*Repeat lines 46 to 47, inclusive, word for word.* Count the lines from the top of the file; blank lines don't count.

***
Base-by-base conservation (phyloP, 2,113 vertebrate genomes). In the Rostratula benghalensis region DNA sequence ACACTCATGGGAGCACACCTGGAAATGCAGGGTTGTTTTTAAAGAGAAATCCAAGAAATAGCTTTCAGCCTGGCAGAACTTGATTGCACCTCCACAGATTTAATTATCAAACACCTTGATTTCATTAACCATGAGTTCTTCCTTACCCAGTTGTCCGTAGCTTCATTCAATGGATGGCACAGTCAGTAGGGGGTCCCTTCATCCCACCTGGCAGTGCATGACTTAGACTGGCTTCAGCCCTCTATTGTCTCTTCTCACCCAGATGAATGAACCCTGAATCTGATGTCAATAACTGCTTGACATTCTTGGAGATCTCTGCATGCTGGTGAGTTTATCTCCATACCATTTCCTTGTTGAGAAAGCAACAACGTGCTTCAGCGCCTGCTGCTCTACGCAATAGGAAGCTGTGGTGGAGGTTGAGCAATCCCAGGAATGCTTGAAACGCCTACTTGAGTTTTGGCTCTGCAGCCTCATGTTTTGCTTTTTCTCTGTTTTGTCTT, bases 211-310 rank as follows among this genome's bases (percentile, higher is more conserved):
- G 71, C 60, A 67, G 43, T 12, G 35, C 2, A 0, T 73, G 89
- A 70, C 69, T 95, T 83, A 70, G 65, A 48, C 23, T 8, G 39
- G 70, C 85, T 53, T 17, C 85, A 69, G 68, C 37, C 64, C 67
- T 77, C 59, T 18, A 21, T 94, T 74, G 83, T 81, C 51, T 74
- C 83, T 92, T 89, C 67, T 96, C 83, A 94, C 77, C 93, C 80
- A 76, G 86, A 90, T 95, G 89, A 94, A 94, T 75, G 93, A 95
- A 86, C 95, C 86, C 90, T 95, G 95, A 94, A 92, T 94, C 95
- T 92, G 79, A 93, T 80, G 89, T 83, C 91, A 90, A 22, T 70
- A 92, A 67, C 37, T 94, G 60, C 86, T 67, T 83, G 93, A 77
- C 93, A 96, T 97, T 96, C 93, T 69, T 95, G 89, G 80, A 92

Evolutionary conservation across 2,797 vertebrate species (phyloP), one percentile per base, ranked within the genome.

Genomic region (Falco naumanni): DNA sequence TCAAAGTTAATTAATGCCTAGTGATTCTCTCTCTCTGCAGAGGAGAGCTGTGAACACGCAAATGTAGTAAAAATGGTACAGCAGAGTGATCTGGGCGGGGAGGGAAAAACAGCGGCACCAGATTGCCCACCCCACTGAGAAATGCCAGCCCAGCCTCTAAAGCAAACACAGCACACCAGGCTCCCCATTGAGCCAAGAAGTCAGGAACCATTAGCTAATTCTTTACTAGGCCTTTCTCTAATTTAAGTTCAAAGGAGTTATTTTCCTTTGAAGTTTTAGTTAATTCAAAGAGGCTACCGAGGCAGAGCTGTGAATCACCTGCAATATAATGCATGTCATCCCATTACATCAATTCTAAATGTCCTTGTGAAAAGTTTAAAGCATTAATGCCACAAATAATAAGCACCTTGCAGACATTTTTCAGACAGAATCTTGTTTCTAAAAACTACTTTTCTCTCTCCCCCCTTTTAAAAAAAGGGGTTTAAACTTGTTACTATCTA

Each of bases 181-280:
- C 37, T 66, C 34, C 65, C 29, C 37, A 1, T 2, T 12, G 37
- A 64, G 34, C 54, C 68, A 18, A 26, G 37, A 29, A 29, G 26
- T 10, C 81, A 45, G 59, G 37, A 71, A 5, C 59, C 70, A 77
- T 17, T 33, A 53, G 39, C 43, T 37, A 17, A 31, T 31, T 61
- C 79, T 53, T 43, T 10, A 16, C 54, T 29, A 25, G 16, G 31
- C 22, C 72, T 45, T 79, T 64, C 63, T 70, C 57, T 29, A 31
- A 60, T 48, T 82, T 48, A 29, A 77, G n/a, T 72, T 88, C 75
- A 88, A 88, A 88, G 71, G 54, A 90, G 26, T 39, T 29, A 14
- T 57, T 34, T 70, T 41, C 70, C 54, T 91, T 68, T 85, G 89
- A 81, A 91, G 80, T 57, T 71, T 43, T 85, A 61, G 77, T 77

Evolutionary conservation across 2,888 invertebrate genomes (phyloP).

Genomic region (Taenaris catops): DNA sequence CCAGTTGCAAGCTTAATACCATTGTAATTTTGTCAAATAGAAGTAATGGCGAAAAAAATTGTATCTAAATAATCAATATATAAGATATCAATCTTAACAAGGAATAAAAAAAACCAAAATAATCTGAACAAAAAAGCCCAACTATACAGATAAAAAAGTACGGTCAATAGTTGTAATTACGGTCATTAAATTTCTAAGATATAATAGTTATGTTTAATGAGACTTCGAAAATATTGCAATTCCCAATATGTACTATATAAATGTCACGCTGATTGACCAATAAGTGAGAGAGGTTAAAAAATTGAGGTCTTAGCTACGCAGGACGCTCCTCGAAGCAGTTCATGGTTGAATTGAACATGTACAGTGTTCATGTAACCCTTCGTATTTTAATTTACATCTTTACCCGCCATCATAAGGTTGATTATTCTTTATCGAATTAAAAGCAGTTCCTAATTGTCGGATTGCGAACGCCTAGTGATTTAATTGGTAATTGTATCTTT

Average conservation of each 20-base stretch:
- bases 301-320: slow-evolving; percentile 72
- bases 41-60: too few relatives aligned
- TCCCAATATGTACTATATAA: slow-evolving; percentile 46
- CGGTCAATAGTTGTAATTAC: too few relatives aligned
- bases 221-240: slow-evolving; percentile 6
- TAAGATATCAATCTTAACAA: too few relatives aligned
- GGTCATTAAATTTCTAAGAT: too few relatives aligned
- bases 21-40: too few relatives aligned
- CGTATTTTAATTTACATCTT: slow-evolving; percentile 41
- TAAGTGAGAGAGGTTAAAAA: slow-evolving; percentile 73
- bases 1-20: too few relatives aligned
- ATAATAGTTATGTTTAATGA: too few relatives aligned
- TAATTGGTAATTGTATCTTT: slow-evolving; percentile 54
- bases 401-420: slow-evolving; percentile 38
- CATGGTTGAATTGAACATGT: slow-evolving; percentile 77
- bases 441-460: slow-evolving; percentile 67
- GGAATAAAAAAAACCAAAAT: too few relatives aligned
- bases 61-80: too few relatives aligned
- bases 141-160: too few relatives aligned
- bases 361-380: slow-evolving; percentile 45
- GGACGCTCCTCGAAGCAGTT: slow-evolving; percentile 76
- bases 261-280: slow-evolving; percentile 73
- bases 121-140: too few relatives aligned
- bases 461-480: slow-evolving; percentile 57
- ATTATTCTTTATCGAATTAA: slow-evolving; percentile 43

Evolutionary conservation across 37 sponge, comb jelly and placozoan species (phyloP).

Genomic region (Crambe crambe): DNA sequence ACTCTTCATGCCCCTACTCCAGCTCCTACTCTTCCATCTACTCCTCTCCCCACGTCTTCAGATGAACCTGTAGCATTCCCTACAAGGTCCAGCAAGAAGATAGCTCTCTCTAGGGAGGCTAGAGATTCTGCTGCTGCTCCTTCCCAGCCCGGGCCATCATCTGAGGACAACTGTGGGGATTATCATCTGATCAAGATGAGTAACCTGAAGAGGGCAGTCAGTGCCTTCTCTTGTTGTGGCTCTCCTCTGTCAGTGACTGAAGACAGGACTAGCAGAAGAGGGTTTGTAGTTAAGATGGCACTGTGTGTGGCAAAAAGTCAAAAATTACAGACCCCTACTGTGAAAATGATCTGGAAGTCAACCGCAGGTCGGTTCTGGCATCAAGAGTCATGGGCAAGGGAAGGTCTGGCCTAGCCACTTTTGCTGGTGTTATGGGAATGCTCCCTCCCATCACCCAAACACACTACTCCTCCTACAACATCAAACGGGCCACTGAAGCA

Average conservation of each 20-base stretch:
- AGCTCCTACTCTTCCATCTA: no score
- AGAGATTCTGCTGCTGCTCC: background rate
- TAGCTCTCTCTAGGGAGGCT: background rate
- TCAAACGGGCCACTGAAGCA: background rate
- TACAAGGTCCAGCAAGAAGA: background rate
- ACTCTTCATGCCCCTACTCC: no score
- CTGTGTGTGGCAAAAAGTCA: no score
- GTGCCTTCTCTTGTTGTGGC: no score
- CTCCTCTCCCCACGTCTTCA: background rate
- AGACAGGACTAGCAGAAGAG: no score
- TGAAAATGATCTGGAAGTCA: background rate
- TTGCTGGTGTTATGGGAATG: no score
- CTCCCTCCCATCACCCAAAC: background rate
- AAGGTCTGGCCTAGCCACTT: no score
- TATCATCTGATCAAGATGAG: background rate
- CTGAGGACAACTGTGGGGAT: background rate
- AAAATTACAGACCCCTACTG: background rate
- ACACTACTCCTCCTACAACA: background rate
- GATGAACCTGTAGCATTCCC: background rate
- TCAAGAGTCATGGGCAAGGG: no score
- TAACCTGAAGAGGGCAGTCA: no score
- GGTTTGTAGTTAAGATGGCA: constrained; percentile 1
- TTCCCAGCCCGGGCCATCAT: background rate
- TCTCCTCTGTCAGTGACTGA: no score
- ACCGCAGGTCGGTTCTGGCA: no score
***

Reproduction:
- bases 141-160: too few relatives aligned
- bases 361-380: slow-evolving; percentile 45